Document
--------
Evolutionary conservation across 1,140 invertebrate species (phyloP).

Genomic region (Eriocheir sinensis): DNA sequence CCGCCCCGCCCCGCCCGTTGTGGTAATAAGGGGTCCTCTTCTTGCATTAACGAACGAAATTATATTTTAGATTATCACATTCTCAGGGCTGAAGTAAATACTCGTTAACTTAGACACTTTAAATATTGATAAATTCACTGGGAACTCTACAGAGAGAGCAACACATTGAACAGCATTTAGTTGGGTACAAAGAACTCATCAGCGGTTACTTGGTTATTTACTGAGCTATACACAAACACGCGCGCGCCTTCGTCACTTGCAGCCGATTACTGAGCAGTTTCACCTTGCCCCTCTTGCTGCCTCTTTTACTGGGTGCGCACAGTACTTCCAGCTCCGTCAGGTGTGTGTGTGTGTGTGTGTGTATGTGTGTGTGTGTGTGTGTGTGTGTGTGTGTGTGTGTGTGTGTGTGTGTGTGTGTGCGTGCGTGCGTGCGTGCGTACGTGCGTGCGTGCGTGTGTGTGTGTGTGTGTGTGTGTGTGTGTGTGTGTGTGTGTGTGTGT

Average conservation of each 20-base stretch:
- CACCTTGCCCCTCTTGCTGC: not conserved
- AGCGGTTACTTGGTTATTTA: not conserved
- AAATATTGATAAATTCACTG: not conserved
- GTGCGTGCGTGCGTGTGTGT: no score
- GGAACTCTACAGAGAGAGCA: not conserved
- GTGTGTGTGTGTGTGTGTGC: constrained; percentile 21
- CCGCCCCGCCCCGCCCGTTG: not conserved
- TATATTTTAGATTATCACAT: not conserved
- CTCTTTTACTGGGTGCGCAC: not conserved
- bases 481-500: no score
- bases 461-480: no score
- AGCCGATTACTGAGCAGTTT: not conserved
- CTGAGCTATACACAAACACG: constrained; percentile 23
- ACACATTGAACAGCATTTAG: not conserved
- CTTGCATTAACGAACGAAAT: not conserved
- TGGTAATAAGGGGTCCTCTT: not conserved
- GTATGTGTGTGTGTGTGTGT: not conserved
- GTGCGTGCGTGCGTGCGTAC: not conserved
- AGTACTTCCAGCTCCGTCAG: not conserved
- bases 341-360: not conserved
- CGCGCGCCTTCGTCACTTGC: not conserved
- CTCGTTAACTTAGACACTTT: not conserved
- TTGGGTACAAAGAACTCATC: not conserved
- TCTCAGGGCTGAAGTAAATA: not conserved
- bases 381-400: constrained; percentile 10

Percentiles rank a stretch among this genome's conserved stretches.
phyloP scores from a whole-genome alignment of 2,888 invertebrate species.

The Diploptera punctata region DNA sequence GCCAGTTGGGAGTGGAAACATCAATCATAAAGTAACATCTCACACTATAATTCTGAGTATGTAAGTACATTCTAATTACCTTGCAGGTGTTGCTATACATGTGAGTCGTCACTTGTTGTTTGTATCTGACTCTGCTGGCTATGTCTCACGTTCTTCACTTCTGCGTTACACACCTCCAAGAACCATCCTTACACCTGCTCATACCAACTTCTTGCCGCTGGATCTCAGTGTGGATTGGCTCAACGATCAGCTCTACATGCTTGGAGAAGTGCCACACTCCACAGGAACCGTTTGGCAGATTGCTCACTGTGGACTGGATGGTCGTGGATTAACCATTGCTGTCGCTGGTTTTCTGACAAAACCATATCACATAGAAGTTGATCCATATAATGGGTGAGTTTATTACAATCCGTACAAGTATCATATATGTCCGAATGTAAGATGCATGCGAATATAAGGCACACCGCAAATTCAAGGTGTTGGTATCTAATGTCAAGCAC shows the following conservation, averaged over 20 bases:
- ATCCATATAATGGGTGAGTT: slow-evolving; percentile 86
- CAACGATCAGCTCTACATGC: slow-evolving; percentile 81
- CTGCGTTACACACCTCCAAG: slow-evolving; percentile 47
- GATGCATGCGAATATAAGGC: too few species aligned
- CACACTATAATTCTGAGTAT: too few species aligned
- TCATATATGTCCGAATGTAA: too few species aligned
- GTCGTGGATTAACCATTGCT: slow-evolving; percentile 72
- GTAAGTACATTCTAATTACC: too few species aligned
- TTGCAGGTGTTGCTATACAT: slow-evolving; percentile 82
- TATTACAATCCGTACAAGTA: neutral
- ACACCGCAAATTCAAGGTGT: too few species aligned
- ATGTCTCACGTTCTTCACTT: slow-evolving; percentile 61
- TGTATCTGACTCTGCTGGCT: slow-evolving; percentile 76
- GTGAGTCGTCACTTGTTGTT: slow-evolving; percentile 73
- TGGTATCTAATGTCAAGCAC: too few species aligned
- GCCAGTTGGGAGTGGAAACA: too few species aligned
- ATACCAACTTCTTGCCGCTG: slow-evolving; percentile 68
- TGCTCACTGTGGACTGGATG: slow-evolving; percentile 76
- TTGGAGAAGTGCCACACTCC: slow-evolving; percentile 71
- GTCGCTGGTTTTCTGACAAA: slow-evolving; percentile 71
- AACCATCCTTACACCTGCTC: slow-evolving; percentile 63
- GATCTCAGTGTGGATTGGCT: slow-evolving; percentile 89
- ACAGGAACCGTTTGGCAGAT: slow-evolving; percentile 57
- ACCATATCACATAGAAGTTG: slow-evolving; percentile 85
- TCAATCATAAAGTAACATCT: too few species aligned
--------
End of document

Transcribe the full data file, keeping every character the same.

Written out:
Evolutionary conservation across 1,140 invertebrate species (phyloP).

Genomic region (Eriocheir sinensis): DNA sequence CCGCCCCGCCCCGCCCGTTGTGGTAATAAGGGGTCCTCTTCTTGCATTAACGAACGAAATTATATTTTAGATTATCACATTCTCAGGGCTGAAGTAAATACTCGTTAACTTAGACACTTTAAATATTGATAAATTCACTGGGAACTCTACAGAGAGAGCAACACATTGAACAGCATTTAGTTGGGTACAAAGAACTCATCAGCGGTTACTTGGTTATTTACTGAGCTATACACAAACACGCGCGCGCCTTCGTCACTTGCAGCCGATTACTGAGCAGTTTCACCTTGCCCCTCTTGCTGCCTCTTTTACTGGGTGCGCACAGTACTTCCAGCTCCGTCAGGTGTGTGTGTGTGTGTGTGTGTATGTGTGTGTGTGTGTGTGTGTGTGTGTGTGTGTGTGTGTGTGTGTGTGTGTGTGTGCGTGCGTGCGTGCGTGCGTACGTGCGTGCGTGCGTGTGTGTGTGTGTGTGTGTGTGTGTGTGTGTGTGTGTGTGTGTGTGT

Average conservation of each 20-base stretch:
- CACCTTGCCCCTCTTGCTGC: not conserved
- AGCGGTTACTTGGTTATTTA: not conserved
- AAATATTGATAAATTCACTG: not conserved
- GTGCGTGCGTGCGTGTGTGT: no score
- GGAACTCTACAGAGAGAGCA: not conserved
- GTGTGTGTGTGTGTGTGTGC: constrained; percentile 21
- CCGCCCCGCCCCGCCCGTTG: not conserved
- TATATTTTAGATTATCACAT: not conserved
- CTCTTTTACTGGGTGCGCAC: not conserved
- bases 481-500: no score
- bases 461-480: no score
- AGCCGATTACTGAGCAGTTT: not conserved
- CTGAGCTATACACAAACACG: constrained; percentile 23
- ACACATTGAACAGCATTTAG: not conserved
- CTTGCATTAACGAACGAAAT: not conserved
- TGGTAATAAGGGGTCCTCTT: not conserved
- GTATGTGTGTGTGTGTGTGT: not conserved
- GTGCGTGCGTGCGTGCGTAC: not conserved
- AGTACTTCCAGCTCCGTCAG: not conserved
- bases 341-360: not conserved
- CGCGCGCCTTCGTCACTTGC: not conserved
- CTCGTTAACTTAGACACTTT: not conserved
- TTGGGTACAAAGAACTCATC: not conserved
- TCTCAGGGCTGAAGTAAATA: not conserved
- bases 381-400: constrained; percentile 10

Percentiles rank a stretch among this genome's conserved stretches.
phyloP scores from a whole-genome alignment of 2,888 invertebrate species.

The Diploptera punctata region DNA sequence GCCAGTTGGGAGTGGAAACATCAATCATAAAGTAACATCTCACACTATAATTCTGAGTATGTAAGTACATTCTAATTACCTTGCAGGTGTTGCTATACATGTGAGTCGTCACTTGTTGTTTGTATCTGACTCTGCTGGCTATGTCTCACGTTCTTCACTTCTGCGTTACACACCTCCAAGAACCATCCTTACACCTGCTCATACCAACTTCTTGCCGCTGGATCTCAGTGTGGATTGGCTCAACGATCAGCTCTACATGCTTGGAGAAGTGCCACACTCCACAGGAACCGTTTGGCAGATTGCTCACTGTGGACTGGATGGTCGTGGATTAACCATTGCTGTCGCTGGTTTTCTGACAAAACCATATCACATAGAAGTTGATCCATATAATGGGTGAGTTTATTACAATCCGTACAAGTATCATATATGTCCGAATGTAAGATGCATGCGAATATAAGGCACACCGCAAATTCAAGGTGTTGGTATCTAATGTCAAGCAC shows the following conservation, averaged over 20 bases:
- ATCCATATAATGGGTGAGTT: slow-evolving; percentile 86
- CAACGATCAGCTCTACATGC: slow-evolving; percentile 81
- CTGCGTTACACACCTCCAAG: slow-evolving; percentile 47
- GATGCATGCGAATATAAGGC: too few species aligned
- CACACTATAATTCTGAGTAT: too few species aligned
- TCATATATGTCCGAATGTAA: too few species aligned
- GTCGTGGATTAACCATTGCT: slow-evolving; percentile 72
- GTAAGTACATTCTAATTACC: too few species aligned
- TTGCAGGTGTTGCTATACAT: slow-evolving; percentile 82
- TATTACAATCCGTACAAGTA: neutral
- ACACCGCAAATTCAAGGTGT: too few species aligned
- ATGTCTCACGTTCTTCACTT: slow-evolving; percentile 61
- TGTATCTGACTCTGCTGGCT: slow-evolving; percentile 76
- GTGAGTCGTCACTTGTTGTT: slow-evolving; percentile 73
- TGGTATCTAATGTCAAGCAC: too few species aligned
- GCCAGTTGGGAGTGGAAACA: too few species aligned
- ATACCAACTTCTTGCCGCTG: slow-evolving; percentile 68
- TGCTCACTGTGGACTGGATG: slow-evolving; percentile 76
- TTGGAGAAGTGCCACACTCC: slow-evolving; percentile 71
- GTCGCTGGTTTTCTGACAAA: slow-evolving; percentile 71
- AACCATCCTTACACCTGCTC: slow-evolving; percentile 63
- GATCTCAGTGTGGATTGGCT: slow-evolving; percentile 89
- ACAGGAACCGTTTGGCAGAT: slow-evolving; percentile 57
- ACCATATCACATAGAAGTTG: slow-evolving; percentile 85
- TCAATCATAAAGTAACATCT: too few species aligned